“Shadow IT” has been a term that’s grown in popularity as file sharing apps and other collaboration tools are now commonplace in today’s organizations. While IT may not be responsible for managing these applications, they do need to make sure they are secure. As a result, IT teams are proactively investigating what types of cloud technologies are in use so they can better develop and implement security solutions to protect their workforce and customers.

 

While most employees within financial organizations are regularly educated on security, those that are “newly banked” have recently become the center of security education efforts. Individuals with new bank accounts typically have very little knowledge of existing threats, making them likely candidates to be targeted victims of attacks. This has led to organizations establishing a variety of programs, including consumer training, to help individuals manage their accounts and steer clear of red flags when banking.

 

These types of educational efforts are designed to protect both the customer and the bank from being attacked and thereby putting sensitive data in the hands of criminals.

 

Cybersecurity Technology

Across industries, not just within financial services, bring your own device (BYOD) policies are being encouraged among the workforce, and a growing number of organizations are “digitizing” their business models. The digitization is being made possible by embracing the cloud in a number of different forms. While these initiatives improve employee morale and make it easier for them to access enterprise data and systems while on the go, it also creates a much larger attack surface that needs to be protected.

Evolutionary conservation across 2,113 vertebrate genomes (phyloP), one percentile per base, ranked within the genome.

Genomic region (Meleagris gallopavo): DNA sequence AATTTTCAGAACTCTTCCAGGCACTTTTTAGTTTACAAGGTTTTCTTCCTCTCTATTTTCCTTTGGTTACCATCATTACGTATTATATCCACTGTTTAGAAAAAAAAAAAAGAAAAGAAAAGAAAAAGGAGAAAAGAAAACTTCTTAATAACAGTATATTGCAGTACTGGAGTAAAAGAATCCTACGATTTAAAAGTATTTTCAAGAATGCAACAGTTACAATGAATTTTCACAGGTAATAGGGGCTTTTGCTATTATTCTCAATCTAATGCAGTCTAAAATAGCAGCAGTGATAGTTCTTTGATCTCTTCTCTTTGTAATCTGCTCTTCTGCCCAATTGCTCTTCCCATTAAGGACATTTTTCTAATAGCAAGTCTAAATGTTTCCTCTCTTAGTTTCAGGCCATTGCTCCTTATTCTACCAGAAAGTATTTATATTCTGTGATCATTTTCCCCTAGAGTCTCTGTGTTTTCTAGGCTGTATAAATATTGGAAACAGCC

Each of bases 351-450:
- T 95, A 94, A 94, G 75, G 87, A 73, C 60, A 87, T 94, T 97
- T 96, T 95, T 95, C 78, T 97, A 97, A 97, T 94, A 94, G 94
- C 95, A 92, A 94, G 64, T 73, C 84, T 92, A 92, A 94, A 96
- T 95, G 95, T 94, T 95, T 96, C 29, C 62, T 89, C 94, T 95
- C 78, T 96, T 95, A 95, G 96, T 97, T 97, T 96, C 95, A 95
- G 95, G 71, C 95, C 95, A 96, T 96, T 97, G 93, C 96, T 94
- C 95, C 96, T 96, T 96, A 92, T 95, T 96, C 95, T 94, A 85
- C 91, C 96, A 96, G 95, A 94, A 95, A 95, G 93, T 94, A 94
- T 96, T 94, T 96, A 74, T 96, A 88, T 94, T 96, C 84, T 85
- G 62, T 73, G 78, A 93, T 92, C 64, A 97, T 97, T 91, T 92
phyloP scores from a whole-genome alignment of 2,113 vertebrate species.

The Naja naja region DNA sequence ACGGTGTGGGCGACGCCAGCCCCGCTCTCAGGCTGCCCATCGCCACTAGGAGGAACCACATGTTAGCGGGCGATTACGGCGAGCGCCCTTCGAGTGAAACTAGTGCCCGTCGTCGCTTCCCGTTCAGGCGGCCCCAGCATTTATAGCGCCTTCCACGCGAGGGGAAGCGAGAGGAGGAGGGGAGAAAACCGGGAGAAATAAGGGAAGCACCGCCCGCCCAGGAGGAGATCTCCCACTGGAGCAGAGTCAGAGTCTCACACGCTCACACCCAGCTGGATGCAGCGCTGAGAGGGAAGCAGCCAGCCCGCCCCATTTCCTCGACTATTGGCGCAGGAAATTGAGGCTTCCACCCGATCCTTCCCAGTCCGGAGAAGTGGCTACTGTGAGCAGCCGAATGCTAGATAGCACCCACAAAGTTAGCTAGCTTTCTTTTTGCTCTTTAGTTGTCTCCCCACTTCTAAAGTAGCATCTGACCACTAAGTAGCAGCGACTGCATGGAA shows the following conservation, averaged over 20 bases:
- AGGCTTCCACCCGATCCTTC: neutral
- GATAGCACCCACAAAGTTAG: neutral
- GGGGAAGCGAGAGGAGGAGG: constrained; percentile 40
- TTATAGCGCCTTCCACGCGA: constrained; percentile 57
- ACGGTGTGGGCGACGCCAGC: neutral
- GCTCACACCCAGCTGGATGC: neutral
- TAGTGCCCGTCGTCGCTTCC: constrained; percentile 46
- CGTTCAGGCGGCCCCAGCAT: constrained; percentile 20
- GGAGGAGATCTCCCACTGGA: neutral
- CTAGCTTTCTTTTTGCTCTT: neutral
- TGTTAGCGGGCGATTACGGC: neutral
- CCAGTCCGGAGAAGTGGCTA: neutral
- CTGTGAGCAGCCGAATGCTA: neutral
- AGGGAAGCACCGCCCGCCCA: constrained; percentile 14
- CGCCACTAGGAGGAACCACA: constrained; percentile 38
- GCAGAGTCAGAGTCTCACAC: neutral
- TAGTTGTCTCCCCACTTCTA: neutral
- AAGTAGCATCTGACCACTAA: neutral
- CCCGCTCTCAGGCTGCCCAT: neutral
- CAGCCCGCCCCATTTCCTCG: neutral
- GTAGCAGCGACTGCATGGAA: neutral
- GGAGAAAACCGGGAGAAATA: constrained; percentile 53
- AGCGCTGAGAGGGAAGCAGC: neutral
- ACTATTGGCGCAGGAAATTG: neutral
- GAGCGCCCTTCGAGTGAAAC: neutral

While basic IT security protection like firewalls and antivirus solutions used to be enough to keep things buttoned up, the risks now extend far beyond the network’s fundamental perimeter. As a result, organizations have invested in a diverse security solution ecosystem filled with individual platforms and tools. While these individual solutions are critical to protecting against the threats being posed, there is a chance that the big picture can be neglected in the process.